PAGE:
Stage Struck: Are we, the audience, drowning in immersive theatre?

Attacked by zombies, snogged by actors – audiences are no longer expected to just sit and watch the play

Dive in: Audiences at Punchdrunk’s ‘The Drowned Man’ fought for the privilege of taking part

Dive in: Audiences at Punchdrunk’s ‘The Drowned Man’ fought for the privilege of taking part


There’s a phrase that always gives me a chuckle at the theatre: “You, the audience.” It used to feel like a welcoming note that could save a valuable second by simply addressing its audience as “you”: “We’d like to thank you, the audience, for coming.” But recently it’s begun to sound like an anachronism or a last stand: You, the audience, don’t see yourselves that way.

These days we’re constantly encouraged to get in on the act. The rise of immersive theatre as a distinct genre, where a spectator might don a mask and explore a multi-storey performance venue, has made us direct participants in a sprawling show. Social media campaigns encourage us to tweet responses to a performance, or post pictures, along with a company-sanctioned hashtag, to make us part of the phenomenon, or allies to the marketing department.

Have these immersive experiences got us in over our heads? An ugly trend started to present itself in shows such as Punchdrunk’s The Drowned Man, where audience members who knew that an actor might whisk them into a secret room or snog them began fighting each other for the privilege. Such little surprises accounted for some remarkable experiences, but that competitiveness sours the deal. Can you, the audience, please return to your seats?

Still, the tide may be beginning to turn for the immersive experience. After a much publicised delay, the Secret Cinema club (tagline “Tell no one”) opened its largest event based on the Back to the Future movies (someone blabbed), while another immersive staging of Shakespeare opened in a London tower block (this approach is now so familiar that it seems as ground-breaking as performing the Bard outdoors).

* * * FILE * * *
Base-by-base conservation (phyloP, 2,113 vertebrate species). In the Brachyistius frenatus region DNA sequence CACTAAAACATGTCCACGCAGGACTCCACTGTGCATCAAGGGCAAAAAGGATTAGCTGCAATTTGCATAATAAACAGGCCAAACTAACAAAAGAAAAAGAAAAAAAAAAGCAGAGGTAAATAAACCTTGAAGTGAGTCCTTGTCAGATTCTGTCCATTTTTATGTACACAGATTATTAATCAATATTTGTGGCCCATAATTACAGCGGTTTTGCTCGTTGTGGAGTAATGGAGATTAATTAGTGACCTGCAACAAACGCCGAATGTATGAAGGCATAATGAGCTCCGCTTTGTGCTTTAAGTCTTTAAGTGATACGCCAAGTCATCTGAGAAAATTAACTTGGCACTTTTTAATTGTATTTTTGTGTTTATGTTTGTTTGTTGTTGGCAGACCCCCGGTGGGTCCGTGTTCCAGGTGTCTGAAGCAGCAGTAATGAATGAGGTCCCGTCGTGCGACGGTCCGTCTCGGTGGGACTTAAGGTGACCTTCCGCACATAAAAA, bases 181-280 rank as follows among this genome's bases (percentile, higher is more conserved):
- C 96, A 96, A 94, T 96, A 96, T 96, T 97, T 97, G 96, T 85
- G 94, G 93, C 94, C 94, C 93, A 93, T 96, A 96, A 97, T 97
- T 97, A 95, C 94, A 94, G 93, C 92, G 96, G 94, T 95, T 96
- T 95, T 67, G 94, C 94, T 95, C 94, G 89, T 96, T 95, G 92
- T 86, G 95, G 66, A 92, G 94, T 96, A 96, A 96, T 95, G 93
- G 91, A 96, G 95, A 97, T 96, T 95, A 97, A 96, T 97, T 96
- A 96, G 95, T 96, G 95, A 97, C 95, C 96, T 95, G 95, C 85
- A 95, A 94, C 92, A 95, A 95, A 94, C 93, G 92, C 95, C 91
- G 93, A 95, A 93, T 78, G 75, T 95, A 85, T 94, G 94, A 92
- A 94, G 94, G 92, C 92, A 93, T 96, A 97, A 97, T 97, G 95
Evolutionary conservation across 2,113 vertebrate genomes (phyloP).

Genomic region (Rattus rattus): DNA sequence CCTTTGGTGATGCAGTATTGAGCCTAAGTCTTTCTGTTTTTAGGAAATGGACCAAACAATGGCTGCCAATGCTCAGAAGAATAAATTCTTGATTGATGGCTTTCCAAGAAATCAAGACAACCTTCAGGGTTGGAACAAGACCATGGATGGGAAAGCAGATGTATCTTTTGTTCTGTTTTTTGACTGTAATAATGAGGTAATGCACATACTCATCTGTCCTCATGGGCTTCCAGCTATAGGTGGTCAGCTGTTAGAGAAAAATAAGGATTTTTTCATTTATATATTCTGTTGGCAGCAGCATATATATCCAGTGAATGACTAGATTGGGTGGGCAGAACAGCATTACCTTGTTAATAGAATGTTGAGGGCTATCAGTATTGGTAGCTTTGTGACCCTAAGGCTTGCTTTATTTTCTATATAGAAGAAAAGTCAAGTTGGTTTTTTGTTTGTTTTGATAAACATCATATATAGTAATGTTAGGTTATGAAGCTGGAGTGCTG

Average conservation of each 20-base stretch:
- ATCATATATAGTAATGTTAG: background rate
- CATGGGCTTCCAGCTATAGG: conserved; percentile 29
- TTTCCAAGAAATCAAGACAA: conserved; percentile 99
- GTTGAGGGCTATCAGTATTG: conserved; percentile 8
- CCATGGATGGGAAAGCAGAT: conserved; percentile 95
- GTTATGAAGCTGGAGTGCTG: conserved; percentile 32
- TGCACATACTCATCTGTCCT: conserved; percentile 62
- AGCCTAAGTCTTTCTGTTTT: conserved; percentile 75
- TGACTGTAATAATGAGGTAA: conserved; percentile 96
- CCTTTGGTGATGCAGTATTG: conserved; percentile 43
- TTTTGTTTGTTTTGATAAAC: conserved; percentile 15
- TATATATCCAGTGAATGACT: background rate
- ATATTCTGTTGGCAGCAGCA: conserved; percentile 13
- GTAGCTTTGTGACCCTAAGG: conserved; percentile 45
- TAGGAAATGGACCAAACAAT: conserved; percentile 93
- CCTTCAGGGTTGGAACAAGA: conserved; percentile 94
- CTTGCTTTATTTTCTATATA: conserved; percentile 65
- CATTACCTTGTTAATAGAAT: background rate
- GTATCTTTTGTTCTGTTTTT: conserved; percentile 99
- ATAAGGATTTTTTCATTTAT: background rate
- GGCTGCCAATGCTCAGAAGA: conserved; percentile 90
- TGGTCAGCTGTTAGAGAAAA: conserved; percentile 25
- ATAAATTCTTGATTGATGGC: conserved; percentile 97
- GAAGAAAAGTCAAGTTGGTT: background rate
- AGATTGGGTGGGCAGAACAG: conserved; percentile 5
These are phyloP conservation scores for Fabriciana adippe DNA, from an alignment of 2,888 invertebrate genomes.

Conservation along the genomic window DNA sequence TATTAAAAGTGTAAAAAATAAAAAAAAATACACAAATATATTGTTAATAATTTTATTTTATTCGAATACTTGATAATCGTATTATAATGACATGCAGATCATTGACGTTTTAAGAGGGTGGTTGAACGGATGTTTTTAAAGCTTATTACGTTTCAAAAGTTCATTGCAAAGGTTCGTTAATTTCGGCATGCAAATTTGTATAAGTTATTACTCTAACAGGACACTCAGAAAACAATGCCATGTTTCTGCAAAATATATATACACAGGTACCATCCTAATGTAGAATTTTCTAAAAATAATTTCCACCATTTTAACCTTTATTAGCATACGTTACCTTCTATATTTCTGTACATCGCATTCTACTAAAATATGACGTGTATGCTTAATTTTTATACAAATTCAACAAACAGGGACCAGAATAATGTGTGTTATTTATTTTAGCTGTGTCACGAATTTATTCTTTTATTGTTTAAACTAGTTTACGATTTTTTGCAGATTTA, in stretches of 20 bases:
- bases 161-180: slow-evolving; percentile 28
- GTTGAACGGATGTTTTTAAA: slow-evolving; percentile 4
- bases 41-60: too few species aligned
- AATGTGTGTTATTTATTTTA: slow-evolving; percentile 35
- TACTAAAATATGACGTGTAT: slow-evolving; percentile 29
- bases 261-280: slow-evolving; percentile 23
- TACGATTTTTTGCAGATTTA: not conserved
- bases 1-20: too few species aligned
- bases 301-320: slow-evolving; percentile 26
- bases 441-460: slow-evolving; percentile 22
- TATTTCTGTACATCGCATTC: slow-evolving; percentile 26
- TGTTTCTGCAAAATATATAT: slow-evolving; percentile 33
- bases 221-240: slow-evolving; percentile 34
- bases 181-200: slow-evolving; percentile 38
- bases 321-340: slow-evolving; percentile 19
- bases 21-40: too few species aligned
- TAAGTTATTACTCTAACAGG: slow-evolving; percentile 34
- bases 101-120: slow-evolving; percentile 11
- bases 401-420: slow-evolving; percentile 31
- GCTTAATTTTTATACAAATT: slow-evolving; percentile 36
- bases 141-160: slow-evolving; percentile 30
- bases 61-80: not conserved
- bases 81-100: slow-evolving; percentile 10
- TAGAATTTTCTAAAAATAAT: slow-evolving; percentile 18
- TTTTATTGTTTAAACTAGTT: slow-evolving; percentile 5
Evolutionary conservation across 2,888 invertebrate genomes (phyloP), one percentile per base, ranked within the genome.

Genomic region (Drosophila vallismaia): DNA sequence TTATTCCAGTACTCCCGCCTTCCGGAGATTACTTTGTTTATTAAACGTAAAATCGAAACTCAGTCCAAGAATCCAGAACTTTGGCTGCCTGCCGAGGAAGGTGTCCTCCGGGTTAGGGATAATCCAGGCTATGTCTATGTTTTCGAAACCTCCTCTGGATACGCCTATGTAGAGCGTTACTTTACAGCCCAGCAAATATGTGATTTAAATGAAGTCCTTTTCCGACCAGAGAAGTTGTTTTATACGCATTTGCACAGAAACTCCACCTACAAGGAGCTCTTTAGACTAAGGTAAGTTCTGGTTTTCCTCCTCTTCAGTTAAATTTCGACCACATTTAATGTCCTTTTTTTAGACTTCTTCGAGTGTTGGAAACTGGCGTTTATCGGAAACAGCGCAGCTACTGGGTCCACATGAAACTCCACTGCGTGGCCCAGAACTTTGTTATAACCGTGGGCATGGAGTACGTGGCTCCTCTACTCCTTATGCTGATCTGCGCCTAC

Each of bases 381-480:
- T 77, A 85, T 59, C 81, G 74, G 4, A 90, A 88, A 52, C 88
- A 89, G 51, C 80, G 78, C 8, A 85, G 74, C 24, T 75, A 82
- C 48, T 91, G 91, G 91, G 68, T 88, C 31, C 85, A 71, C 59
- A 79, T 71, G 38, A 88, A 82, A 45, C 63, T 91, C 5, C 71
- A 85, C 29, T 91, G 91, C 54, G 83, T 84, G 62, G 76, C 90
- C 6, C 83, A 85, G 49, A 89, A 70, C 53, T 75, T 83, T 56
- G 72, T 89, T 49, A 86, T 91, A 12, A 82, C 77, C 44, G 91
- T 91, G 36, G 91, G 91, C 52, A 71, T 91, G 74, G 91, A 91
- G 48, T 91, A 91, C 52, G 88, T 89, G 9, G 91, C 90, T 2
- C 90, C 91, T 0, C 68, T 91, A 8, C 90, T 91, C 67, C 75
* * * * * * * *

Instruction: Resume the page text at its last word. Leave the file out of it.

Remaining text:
The Edinburgh Festival Fringe, bastion of experimentation and trends, is tellingly light on immersive events this year. A New Zealand production, The Generation of Z, subjects its audience to a zombie apocalypse, where flailing masses in need of brains may already signal the start of immersive theatre’s parody phase.

The phenomenon is hardly spent. One of the most anticipated productions at the Dublin Theatre Festival, Anu Productions’ Vardo, could be described as immersive. But as the concluding part of the Monto cycle, it follows a series of brilliant and respectful site-specific performances that assign us the role of both audience and participant: with work this serious, you don’t overstep the boundaries.

What you, the audience, have always known is that to sit, watch, engage and reflect is not passive. In an insightful takedown last week of the radio personality Ira Glass, who dismissed Shakespeare’s King Lear as “not relatable”, the New Yorker’s Rebecca Mead argued that while art is a mirror in which we see ourselves, the demand for “relatability” is lazy and vain: art as a selfie.

That sounds like the toxin of our age and, perhaps, a reason to switch off the immersion. “You, the audience”, sounds like a command. “I, the protagonist”, feels lonely. Isn’t it supposed to be about us?

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